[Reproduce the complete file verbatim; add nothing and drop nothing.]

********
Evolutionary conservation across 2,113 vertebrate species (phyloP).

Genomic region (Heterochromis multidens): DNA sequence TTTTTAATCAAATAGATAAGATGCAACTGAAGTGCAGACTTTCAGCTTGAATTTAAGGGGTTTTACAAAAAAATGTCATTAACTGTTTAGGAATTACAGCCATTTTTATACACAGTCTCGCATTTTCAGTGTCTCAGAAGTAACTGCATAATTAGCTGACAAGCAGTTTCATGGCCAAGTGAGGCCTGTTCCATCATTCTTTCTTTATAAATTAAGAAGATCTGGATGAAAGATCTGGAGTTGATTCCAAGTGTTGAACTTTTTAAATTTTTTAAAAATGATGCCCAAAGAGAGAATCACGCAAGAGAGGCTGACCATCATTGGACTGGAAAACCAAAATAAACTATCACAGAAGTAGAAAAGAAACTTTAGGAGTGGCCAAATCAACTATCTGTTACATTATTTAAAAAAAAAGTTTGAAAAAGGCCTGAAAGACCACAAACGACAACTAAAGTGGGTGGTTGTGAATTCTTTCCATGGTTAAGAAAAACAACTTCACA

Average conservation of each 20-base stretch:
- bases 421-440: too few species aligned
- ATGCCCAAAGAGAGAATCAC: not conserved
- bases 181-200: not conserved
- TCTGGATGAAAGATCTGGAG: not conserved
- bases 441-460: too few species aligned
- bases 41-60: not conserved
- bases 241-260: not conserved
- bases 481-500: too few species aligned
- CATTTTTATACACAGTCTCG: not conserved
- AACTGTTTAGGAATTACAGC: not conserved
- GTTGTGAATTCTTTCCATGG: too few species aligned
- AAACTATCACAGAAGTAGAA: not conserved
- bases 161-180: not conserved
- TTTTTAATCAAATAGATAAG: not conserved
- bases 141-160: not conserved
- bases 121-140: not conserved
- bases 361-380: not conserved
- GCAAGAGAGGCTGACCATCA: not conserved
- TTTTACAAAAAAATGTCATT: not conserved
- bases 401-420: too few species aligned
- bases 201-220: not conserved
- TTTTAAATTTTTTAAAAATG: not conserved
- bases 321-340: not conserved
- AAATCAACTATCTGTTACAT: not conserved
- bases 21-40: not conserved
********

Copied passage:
Evolutionary conservation across 2,113 vertebrate species (phyloP).

Genomic region (Heterochromis multidens): DNA sequence TTTTTAATCAAATAGATAAGATGCAACTGAAGTGCAGACTTTCAGCTTGAATTTAAGGGGTTTTACAAAAAAATGTCATTAACTGTTTAGGAATTACAGCCATTTTTATACACAGTCTCGCATTTTCAGTGTCTCAGAAGTAACTGCATAATTAGCTGACAAGCAGTTTCATGGCCAAGTGAGGCCTGTTCCATCATTCTTTCTTTATAAATTAAGAAGATCTGGATGAAAGATCTGGAGTTGATTCCAAGTGTTGAACTTTTTAAATTTTTTAAAAATGATGCCCAAAGAGAGAATCACGCAAGAGAGGCTGACCATCATTGGACTGGAAAACCAAAATAAACTATCACAGAAGTAGAAAAGAAACTTTAGGAGTGGCCAAATCAACTATCTGTTACATTATTTAAAAAAAAAGTTTGAAAAAGGCCTGAAAGACCACAAACGACAACTAAAGTGGGTGGTTGTGAATTCTTTCCATGGTTAAGAAAAACAACTTCACA

Average conservation of each 20-base stretch:
- bases 421-440: too few species aligned
- ATGCCCAAAGAGAGAATCAC: not conserved
- bases 181-200: not conserved
- TCTGGATGAAAGATCTGGAG: not conserved
- bases 441-460: too few species aligned
- bases 41-60: not conserved
- bases 241-260: not conserved
- bases 481-500: too few species aligned
- CATTTTTATACACAGTCTCG: not conserved
- AACTGTTTAGGAATTACAGC: not conserved
- GTTGTGAATTCTTTCCATGG: too few species aligned
- AAACTATCACAGAAGTAGAA: not conserved
- bases 161-180: not conserved
- TTTTTAATCAAATAGATAAG: not conserved
- bases 141-160: not conserved
- bases 121-140: not conserved
- bases 361-380: not conserved
- GCAAGAGAGGCTGACCATCA: not conserved
- TTTTACAAAAAAATGTCATT: not conserved
- bases 401-420: too few species aligned
- bases 201-220: not conserved
- TTTTAAATTTTTTAAAAATG: not conserved
- bases 321-340: not conserved
- AAATCAACTATCTGTTACAT: not conserved
- bases 21-40: not conserved